When musical theatre student Emily Hadick competed at the Kennedy Center American College Theater Festival (KCACTF) National Awards in April, she was awarded a scholarship to attend the Open Jar Institute Summer Intensive in New York this summer. Hadick wrote on her website that it was a phenomenal week of learning. She worked most closely with Jeff Whiting and James Gray, but was also able to take workshops from Thayne Jasperson, Bob Cline, Beth Johnson Nicely, Stacia Fernandez, Jamie Cummings, and Joseph Mitchell Parks.
It’s been a busy few months for Hadick. She received a generous scholarship from the Riverwalk Theatre in Lansing, where she’d been a part of the community since she made her first appearance on their stage at seven years old, and she made her professional debut as an actor at the Huron Playhouse in Huron, Ohio, where she played Bebe in A Chorus Line and was in the ensemble in Little Shop of Horrors. Hadick gained additional experience putting her sewing skills to use in the costume shop and working with the makeup crew for other shows. She’ll be back at OU as a junior this fall. You can follow Emily’s news on her website.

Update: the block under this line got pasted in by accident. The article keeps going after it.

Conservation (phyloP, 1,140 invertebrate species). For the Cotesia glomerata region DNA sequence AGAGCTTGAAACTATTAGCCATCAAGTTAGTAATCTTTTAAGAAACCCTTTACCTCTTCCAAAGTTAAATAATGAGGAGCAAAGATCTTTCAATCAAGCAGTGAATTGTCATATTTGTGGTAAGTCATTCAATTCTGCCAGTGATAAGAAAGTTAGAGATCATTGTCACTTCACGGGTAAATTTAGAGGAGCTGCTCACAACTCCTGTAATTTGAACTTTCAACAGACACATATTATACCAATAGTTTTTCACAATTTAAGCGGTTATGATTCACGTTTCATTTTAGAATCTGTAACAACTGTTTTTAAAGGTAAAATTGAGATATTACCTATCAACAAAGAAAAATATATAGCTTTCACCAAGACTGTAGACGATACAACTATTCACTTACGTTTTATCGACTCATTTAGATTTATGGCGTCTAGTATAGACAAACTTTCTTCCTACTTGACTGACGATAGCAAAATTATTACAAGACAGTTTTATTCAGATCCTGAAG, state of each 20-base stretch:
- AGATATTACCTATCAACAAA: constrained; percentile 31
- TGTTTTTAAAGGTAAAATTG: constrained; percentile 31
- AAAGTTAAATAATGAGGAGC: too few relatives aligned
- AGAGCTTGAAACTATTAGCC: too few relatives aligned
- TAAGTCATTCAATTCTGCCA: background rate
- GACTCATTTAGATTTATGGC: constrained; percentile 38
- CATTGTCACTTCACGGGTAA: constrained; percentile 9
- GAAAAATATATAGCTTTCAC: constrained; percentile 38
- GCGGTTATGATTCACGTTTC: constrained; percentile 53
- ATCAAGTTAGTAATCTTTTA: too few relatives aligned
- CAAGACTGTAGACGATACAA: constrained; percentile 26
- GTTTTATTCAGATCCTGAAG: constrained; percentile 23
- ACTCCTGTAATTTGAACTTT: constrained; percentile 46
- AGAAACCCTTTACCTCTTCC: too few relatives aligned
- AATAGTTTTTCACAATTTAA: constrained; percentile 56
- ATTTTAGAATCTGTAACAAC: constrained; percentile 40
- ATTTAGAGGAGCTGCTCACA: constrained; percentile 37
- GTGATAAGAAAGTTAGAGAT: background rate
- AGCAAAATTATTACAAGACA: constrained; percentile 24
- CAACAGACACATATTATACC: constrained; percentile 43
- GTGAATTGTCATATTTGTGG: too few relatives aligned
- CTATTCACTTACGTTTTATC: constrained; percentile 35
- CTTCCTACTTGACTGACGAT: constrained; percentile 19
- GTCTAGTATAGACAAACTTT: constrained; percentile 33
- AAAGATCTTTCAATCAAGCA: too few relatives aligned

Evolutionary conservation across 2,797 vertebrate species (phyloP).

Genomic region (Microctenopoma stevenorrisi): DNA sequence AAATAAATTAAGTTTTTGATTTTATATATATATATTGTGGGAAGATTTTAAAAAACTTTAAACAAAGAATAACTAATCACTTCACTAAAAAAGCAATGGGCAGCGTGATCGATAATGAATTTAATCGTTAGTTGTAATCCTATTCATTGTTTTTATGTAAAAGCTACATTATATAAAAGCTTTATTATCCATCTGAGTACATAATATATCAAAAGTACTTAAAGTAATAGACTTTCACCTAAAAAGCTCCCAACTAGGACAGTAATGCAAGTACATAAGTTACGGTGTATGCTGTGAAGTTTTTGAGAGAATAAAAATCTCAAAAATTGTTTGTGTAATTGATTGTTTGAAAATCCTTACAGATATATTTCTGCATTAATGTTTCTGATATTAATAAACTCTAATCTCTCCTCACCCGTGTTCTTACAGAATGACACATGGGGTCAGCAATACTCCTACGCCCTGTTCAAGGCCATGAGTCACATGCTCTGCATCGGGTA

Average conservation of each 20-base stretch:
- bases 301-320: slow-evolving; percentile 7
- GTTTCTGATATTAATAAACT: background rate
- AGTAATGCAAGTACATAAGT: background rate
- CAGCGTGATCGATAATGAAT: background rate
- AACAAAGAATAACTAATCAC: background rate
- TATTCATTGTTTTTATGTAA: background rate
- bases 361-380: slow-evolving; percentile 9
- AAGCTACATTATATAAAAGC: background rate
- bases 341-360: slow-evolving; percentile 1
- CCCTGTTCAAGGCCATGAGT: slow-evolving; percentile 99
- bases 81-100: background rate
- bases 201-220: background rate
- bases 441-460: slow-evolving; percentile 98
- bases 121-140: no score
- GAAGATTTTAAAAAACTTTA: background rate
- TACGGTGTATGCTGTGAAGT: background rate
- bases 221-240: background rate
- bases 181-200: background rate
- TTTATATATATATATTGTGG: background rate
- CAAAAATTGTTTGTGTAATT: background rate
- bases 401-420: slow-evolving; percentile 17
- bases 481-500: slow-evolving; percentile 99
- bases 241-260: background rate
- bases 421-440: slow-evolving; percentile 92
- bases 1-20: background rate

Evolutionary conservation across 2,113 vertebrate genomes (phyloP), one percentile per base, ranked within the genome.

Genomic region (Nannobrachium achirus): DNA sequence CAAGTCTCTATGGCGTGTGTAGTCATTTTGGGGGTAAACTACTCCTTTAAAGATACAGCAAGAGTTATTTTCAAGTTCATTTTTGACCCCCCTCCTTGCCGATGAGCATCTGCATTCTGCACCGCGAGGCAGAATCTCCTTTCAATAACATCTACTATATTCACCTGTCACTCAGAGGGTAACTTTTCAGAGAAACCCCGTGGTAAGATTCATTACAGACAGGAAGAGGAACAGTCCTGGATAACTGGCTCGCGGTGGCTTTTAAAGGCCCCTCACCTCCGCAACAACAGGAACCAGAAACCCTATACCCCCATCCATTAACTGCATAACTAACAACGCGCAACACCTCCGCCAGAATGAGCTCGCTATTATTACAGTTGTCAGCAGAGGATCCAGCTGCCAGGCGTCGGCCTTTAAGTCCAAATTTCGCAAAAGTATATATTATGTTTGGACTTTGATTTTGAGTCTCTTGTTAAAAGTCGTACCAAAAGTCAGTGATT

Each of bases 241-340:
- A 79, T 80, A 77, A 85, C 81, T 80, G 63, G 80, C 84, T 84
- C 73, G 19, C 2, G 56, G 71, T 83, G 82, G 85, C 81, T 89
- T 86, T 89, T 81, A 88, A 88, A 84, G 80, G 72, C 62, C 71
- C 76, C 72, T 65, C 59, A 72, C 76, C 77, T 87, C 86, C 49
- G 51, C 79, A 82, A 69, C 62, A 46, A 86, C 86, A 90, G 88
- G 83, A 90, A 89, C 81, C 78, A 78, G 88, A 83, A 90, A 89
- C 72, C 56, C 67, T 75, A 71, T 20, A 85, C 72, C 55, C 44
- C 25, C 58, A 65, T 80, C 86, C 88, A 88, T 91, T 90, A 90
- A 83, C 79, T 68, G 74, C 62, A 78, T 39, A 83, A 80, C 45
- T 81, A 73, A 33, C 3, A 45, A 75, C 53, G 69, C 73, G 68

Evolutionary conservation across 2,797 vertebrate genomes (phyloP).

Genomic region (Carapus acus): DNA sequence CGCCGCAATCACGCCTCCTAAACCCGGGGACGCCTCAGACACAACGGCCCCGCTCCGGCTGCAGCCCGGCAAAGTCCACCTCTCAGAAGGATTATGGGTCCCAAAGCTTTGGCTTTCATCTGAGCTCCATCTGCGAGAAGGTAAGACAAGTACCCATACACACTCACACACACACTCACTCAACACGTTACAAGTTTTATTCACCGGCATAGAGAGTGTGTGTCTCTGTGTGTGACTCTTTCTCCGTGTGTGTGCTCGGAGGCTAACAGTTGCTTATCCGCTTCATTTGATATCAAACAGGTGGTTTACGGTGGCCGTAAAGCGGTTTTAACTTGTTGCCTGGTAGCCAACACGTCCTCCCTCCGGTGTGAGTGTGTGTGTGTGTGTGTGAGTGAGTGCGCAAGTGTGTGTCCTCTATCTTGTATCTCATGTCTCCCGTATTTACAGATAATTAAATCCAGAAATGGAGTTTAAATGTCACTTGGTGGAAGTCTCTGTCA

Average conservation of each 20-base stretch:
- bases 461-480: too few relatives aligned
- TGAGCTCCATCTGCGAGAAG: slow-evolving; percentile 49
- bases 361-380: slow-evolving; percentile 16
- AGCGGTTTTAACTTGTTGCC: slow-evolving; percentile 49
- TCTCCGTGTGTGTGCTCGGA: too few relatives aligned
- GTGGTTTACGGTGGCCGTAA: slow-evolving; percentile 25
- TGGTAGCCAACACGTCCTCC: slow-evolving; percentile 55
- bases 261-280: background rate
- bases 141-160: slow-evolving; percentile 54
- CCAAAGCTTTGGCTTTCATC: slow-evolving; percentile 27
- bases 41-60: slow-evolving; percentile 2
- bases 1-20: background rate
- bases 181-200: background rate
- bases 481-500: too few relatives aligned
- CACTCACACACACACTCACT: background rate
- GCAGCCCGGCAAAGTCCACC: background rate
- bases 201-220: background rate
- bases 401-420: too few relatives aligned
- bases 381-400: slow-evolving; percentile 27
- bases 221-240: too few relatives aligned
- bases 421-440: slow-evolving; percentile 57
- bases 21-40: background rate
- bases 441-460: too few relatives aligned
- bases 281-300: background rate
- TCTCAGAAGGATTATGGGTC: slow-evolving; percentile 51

Joey Fontana also spent the summer at the Huron Playhouse where he played Paul in A Chorus Line and was in the ensemble in Little Shop of Horrors. Joey will be a BFA musical theatre senior this fall and you can see him as Robespierre and The Prince of Wales in The Scarlet Pimpernel in October. He is also choreographing the show.
|Musical theatre student Tony Sharpé|
Musical theatre student Tony Sharpé recently acted in his first TV part, playing a store clerk with a couple of lines, in the upcoming Comedy Central comedy Detroiters, which stars Sam Richardson (Veep), Tim Robinson (Saturday Night Live) and Jason Sudeikis (SNL). He’ll appear in the sixth episode which he thinks will air around next March. Sharpé said it was fun and an educational experience, and he’s hoping to get more television work.